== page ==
UPDATE: (For some reason the post mentioned in the previous sentence no longer appears on CRN's site. The full text is available, however, at CRN.Info and Analysis.)

Wednesday, January 24, 2007

Pro-Life Training from STR: Making Abortion Unthinkable

Minutes ago I received an email from a woman in our church who volunteers at a crisis pregnancy center inviting our pastoral staff to tour the facility. In my reply I alerted her to the following offer from my friends at Stand to Reason (though I'm embarrassed it took her email to make me think of it) so I thought I'd let others who may not have heard about it know as well.
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Tuesday, January 23, 2007

Materialism, Materialism

When people use the word "materialism" they usually have one of two definitions in mind. Philosophically speaking, materialism is the belief that everything that exists is either composed of matter or dependent upon it for its existence. "Naturalism" is an equivalent term. Atheist and evolutionary biologist Richard Dawkins notes in his book The God Delusion that philosophers use "naturalist" as the opposite of "supernaturalist" and approvingly cites the following description of naturalistic philosophy offered by Julian Baggini in Atheism: A Very Short Introduction:
What most atheists do believe is that although there is only one kind of stuff in the universe and it is physical, out of this stuff comes minds, beauty, emotions, moral values - in short the full gamut of phenomena that gives richness to human life (13,14).
Dawkins goes on to elaborate on the implications of this philosophy for our attempt to make sense of human cognition and affect:
Human thoughts and emotions emerge from exceedingly complex interconnections of physical entities within the brain. An atheist in this sense of philosophical naturalist is nothing beyond the natural, physical world, no supernatural creative intelligence lurking behind the observable universe, no soul that outlasts the body and no miracles - except in the sense of natural phenomena that we don't yet understand it and embrace it within the natural (14).
According to this perspective human beings are essentially physiological machines whose thoughts and behaviors are reducible to biochemical and electrical impulses. We are identical with our bodies. Consequently, if anything is wrong with us it must be biological for that is all we are. Imago Dei is a useless concept for making sense of ourselves. The images critical for interpreting our condition and what ails us are MRI's and PET scans.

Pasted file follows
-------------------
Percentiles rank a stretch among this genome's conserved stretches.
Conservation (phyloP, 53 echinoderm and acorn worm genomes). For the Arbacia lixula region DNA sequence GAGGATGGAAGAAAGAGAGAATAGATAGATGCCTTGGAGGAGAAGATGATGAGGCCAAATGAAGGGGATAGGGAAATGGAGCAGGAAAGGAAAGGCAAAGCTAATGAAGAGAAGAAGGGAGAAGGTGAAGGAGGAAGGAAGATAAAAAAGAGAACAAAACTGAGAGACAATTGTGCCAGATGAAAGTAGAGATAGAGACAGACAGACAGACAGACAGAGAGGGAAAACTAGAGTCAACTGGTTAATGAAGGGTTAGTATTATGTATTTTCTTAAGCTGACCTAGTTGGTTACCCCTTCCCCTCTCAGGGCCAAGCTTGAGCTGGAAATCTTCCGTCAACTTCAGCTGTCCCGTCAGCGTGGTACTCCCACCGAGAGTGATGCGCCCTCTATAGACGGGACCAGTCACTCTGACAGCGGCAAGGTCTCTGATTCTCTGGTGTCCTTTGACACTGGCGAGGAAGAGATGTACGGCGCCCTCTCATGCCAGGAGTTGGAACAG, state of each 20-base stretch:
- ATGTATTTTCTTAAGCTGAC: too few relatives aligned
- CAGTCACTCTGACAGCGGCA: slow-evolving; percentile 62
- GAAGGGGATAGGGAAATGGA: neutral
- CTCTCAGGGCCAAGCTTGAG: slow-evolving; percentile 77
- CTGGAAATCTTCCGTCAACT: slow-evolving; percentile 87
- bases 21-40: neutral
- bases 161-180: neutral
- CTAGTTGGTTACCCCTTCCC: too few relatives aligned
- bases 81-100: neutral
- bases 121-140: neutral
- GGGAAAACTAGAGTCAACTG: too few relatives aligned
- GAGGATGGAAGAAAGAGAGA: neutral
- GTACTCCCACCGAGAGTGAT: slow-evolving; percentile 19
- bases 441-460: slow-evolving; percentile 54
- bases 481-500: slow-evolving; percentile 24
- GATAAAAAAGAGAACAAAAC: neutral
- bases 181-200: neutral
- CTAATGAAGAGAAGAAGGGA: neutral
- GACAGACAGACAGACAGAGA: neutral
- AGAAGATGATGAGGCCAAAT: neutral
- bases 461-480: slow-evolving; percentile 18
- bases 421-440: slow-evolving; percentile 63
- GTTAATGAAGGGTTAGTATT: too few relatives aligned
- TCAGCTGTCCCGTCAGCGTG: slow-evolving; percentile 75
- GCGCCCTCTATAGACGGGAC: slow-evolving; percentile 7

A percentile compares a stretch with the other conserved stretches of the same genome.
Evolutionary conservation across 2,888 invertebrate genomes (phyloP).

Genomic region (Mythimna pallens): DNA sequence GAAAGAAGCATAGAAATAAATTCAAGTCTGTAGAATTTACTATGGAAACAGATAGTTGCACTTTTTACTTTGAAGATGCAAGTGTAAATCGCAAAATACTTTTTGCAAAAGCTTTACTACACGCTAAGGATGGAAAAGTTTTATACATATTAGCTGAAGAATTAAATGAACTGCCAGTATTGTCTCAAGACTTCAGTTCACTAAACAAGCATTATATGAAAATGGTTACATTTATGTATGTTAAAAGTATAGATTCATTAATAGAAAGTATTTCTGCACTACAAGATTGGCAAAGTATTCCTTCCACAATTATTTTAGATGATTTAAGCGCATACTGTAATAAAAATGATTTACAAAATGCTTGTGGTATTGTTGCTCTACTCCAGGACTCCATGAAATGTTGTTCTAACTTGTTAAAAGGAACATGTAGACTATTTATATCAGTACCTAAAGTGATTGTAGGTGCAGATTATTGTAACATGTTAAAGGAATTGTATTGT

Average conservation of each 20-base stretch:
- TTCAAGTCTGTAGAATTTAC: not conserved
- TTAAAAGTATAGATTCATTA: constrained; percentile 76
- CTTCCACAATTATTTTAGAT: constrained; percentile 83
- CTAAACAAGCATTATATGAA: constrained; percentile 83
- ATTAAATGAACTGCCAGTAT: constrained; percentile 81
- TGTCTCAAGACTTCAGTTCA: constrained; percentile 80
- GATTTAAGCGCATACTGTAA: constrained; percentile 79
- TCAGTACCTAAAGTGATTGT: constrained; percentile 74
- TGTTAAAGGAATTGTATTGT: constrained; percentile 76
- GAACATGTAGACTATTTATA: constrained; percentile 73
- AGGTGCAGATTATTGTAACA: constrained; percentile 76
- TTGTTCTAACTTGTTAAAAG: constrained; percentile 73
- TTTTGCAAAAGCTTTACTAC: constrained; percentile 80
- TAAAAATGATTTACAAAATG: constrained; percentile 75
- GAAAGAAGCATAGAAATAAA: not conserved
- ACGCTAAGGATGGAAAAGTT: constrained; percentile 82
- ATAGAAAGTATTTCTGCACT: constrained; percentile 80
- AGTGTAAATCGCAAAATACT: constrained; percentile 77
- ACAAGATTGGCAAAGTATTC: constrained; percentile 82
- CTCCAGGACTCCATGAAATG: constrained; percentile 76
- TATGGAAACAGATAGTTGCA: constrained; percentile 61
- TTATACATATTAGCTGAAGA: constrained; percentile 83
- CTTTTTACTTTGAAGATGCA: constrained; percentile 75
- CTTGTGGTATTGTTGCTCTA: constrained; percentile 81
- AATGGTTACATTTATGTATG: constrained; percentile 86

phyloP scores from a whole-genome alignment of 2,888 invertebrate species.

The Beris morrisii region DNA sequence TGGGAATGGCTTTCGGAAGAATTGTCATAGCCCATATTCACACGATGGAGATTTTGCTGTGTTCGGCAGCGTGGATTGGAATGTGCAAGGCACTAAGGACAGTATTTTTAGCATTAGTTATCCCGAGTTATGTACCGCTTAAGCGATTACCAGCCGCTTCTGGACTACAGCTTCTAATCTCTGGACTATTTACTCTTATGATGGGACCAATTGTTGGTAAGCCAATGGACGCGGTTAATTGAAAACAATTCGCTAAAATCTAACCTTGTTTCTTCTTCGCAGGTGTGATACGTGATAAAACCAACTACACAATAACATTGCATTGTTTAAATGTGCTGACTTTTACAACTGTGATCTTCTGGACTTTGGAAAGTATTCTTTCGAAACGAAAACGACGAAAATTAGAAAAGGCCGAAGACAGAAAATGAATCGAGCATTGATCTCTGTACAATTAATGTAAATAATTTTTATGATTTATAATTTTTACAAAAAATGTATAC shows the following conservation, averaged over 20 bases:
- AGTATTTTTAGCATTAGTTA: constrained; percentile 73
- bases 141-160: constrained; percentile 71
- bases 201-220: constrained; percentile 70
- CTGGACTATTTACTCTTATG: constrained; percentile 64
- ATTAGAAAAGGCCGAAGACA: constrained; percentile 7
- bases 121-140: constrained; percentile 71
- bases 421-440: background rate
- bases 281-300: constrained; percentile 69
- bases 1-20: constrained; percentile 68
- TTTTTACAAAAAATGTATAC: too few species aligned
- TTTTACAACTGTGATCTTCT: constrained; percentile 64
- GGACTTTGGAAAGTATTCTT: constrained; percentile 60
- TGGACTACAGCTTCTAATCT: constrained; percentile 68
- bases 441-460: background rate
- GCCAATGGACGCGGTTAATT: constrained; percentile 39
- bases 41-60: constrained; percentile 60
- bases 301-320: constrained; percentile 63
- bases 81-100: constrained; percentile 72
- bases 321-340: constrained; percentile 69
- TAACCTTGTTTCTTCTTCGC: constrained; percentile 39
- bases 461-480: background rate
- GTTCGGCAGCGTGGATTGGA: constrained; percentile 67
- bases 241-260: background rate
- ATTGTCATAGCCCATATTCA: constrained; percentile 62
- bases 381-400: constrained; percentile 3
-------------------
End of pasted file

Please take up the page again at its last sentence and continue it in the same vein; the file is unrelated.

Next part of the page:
"Materialism" is also used to refer to an approach to life that places premium value on the acquisition of material goods for the purpose of enhancing comfort, status, and/or pleasure. Gary DeLashmutt and Dennis McCallum define materialism as "...a subtle and sophisticated worldview that defines identity, fulfillment, significance, and security in terms of economics" (129). Obviously, one who is materialistic in this sense of the word may or may not be a materialist in the previously described sense. Both kinds of materialism are dehumanizing and destructive.

Because of my interest in counseling issues, I frequently consider how they converge in the pharmaceutical industry especially in that subset that manufactures psychoactive drugs. A naturalistic worldview prevails in contemporary approaches to enhancing mental health. It is a foregone conclusion that problems such as depression and social anxiety are the results of imbalanced brain chemicals despite the fact that there is a marked disparity between the evidence and claims made by the makers of the antidepressants marketed as treatments. This is where the second sense of materialism comes in. The drug companies have a vested interest in promoting and protecting a materialistic (the first sense) view of human nature to successfully market their products. Unfortunately, ample evidence exists to demonstrate that financial gain is often a greater priority for pharmaceutical companies than public health (see, for example, the following articles chronicling Eli Lilly's attempt to suppress links between its top-selling drug, Zyprexa, and diabetes: Eli Lilly Said to Play Down Risk of Top Pill, Playing Down the Risks of a Drug, Lilly Settles With 18,000 Over Zyprexa).

Despite the advances made in Christian worldview studies, it's frustrating that more is not being done in the area of mental health. I was heartened, therefore, when in a recent FRC briefing, Discovery Institute senior fellow Dr. John West made the connection between the materialist mindset and the treatment of children diagnosed with ADHD. While affirming that drugs might be a necessary part of treatment in some cases, he noted that the rush to administer them is an outworking of materialistic assumptions that may prove detrimental and unnecessary.

As we contend against the dehumanizing and culturally destructive consequences of naturalism with respect to such things as ethics, are we turning a blind eye to how we may have imbibed the very same philosophy in the garb of medical science?

Tuesday, January 16, 2007

Phil Johnson and John MacArthur Talk Election